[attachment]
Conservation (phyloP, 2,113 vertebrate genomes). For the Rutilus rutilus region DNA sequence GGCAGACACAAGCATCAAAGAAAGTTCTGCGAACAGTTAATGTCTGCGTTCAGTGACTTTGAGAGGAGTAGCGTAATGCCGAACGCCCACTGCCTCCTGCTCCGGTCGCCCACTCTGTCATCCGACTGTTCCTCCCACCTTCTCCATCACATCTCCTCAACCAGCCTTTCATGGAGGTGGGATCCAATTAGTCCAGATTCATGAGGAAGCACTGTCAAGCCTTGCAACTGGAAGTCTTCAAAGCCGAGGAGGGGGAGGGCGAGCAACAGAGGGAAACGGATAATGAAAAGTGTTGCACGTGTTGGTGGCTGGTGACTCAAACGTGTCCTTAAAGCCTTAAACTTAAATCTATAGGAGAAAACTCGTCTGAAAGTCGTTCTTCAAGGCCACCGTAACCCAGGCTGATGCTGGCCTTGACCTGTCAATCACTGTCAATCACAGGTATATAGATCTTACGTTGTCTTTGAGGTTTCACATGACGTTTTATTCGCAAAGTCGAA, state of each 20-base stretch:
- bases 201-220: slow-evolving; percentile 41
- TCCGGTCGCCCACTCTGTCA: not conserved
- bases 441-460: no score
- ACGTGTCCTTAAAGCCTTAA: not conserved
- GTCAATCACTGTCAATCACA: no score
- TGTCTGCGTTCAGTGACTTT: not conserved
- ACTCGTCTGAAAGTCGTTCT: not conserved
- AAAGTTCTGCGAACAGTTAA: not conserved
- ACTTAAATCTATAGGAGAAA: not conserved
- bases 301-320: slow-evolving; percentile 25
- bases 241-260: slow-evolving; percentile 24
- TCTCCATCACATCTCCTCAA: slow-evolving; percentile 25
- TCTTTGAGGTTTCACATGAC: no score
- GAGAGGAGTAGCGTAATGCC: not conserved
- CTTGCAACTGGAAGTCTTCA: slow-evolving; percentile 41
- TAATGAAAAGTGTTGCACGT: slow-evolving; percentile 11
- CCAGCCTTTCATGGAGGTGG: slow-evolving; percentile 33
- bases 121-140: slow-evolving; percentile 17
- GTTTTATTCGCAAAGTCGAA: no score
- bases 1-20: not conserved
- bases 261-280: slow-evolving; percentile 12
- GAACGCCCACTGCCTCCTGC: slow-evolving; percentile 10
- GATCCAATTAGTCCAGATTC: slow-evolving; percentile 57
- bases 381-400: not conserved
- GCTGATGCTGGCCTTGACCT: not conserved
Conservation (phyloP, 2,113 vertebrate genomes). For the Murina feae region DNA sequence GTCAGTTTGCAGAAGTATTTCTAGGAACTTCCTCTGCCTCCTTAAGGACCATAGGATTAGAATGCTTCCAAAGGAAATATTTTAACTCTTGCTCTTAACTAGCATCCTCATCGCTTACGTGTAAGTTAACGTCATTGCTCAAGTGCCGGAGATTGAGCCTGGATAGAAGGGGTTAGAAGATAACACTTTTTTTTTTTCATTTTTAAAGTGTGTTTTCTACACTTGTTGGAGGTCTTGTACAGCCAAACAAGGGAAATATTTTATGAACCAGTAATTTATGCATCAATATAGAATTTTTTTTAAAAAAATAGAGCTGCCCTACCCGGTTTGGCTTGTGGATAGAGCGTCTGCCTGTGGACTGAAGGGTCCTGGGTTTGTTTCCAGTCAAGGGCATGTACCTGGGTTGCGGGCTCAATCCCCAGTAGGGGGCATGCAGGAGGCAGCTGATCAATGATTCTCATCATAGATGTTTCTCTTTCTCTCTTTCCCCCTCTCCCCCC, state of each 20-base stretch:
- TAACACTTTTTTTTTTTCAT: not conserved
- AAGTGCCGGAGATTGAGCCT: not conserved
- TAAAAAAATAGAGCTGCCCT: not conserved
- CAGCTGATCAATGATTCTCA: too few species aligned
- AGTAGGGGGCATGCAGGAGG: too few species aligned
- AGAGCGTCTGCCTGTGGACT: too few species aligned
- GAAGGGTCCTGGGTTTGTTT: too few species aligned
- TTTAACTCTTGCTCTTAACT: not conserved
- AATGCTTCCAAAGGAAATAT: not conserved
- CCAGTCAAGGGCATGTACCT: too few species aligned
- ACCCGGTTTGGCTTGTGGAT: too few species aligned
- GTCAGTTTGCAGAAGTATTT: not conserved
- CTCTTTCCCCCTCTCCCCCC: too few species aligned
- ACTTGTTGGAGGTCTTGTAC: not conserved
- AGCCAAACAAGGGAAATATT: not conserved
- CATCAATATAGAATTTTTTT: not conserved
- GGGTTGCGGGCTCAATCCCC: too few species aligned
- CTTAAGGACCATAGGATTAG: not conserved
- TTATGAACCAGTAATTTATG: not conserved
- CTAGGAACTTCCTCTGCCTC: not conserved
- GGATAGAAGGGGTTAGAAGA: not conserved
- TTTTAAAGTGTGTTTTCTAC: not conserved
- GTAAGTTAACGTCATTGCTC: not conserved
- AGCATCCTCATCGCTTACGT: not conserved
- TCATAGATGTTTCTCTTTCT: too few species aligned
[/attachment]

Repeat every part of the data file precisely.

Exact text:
Conservation (phyloP, 2,113 vertebrate genomes). For the Rutilus rutilus region DNA sequence GGCAGACACAAGCATCAAAGAAAGTTCTGCGAACAGTTAATGTCTGCGTTCAGTGACTTTGAGAGGAGTAGCGTAATGCCGAACGCCCACTGCCTCCTGCTCCGGTCGCCCACTCTGTCATCCGACTGTTCCTCCCACCTTCTCCATCACATCTCCTCAACCAGCCTTTCATGGAGGTGGGATCCAATTAGTCCAGATTCATGAGGAAGCACTGTCAAGCCTTGCAACTGGAAGTCTTCAAAGCCGAGGAGGGGGAGGGCGAGCAACAGAGGGAAACGGATAATGAAAAGTGTTGCACGTGTTGGTGGCTGGTGACTCAAACGTGTCCTTAAAGCCTTAAACTTAAATCTATAGGAGAAAACTCGTCTGAAAGTCGTTCTTCAAGGCCACCGTAACCCAGGCTGATGCTGGCCTTGACCTGTCAATCACTGTCAATCACAGGTATATAGATCTTACGTTGTCTTTGAGGTTTCACATGACGTTTTATTCGCAAAGTCGAA, state of each 20-base stretch:
- bases 201-220: slow-evolving; percentile 41
- TCCGGTCGCCCACTCTGTCA: not conserved
- bases 441-460: no score
- ACGTGTCCTTAAAGCCTTAA: not conserved
- GTCAATCACTGTCAATCACA: no score
- TGTCTGCGTTCAGTGACTTT: not conserved
- ACTCGTCTGAAAGTCGTTCT: not conserved
- AAAGTTCTGCGAACAGTTAA: not conserved
- ACTTAAATCTATAGGAGAAA: not conserved
- bases 301-320: slow-evolving; percentile 25
- bases 241-260: slow-evolving; percentile 24
- TCTCCATCACATCTCCTCAA: slow-evolving; percentile 25
- TCTTTGAGGTTTCACATGAC: no score
- GAGAGGAGTAGCGTAATGCC: not conserved
- CTTGCAACTGGAAGTCTTCA: slow-evolving; percentile 41
- TAATGAAAAGTGTTGCACGT: slow-evolving; percentile 11
- CCAGCCTTTCATGGAGGTGG: slow-evolving; percentile 33
- bases 121-140: slow-evolving; percentile 17
- GTTTTATTCGCAAAGTCGAA: no score
- bases 1-20: not conserved
- bases 261-280: slow-evolving; percentile 12
- GAACGCCCACTGCCTCCTGC: slow-evolving; percentile 10
- GATCCAATTAGTCCAGATTC: slow-evolving; percentile 57
- bases 381-400: not conserved
- GCTGATGCTGGCCTTGACCT: not conserved
Conservation (phyloP, 2,113 vertebrate genomes). For the Murina feae region DNA sequence GTCAGTTTGCAGAAGTATTTCTAGGAACTTCCTCTGCCTCCTTAAGGACCATAGGATTAGAATGCTTCCAAAGGAAATATTTTAACTCTTGCTCTTAACTAGCATCCTCATCGCTTACGTGTAAGTTAACGTCATTGCTCAAGTGCCGGAGATTGAGCCTGGATAGAAGGGGTTAGAAGATAACACTTTTTTTTTTTCATTTTTAAAGTGTGTTTTCTACACTTGTTGGAGGTCTTGTACAGCCAAACAAGGGAAATATTTTATGAACCAGTAATTTATGCATCAATATAGAATTTTTTTTAAAAAAATAGAGCTGCCCTACCCGGTTTGGCTTGTGGATAGAGCGTCTGCCTGTGGACTGAAGGGTCCTGGGTTTGTTTCCAGTCAAGGGCATGTACCTGGGTTGCGGGCTCAATCCCCAGTAGGGGGCATGCAGGAGGCAGCTGATCAATGATTCTCATCATAGATGTTTCTCTTTCTCTCTTTCCCCCTCTCCCCCC, state of each 20-base stretch:
- TAACACTTTTTTTTTTTCAT: not conserved
- AAGTGCCGGAGATTGAGCCT: not conserved
- TAAAAAAATAGAGCTGCCCT: not conserved
- CAGCTGATCAATGATTCTCA: too few species aligned
- AGTAGGGGGCATGCAGGAGG: too few species aligned
- AGAGCGTCTGCCTGTGGACT: too few species aligned
- GAAGGGTCCTGGGTTTGTTT: too few species aligned
- TTTAACTCTTGCTCTTAACT: not conserved
- AATGCTTCCAAAGGAAATAT: not conserved
- CCAGTCAAGGGCATGTACCT: too few species aligned
- ACCCGGTTTGGCTTGTGGAT: too few species aligned
- GTCAGTTTGCAGAAGTATTT: not conserved
- CTCTTTCCCCCTCTCCCCCC: too few species aligned
- ACTTGTTGGAGGTCTTGTAC: not conserved
- AGCCAAACAAGGGAAATATT: not conserved
- CATCAATATAGAATTTTTTT: not conserved
- GGGTTGCGGGCTCAATCCCC: too few species aligned
- CTTAAGGACCATAGGATTAG: not conserved
- TTATGAACCAGTAATTTATG: not conserved
- CTAGGAACTTCCTCTGCCTC: not conserved
- GGATAGAAGGGGTTAGAAGA: not conserved
- TTTTAAAGTGTGTTTTCTAC: not conserved
- GTAAGTTAACGTCATTGCTC: not conserved
- AGCATCCTCATCGCTTACGT: not conserved
- TCATAGATGTTTCTCTTTCT: too few species aligned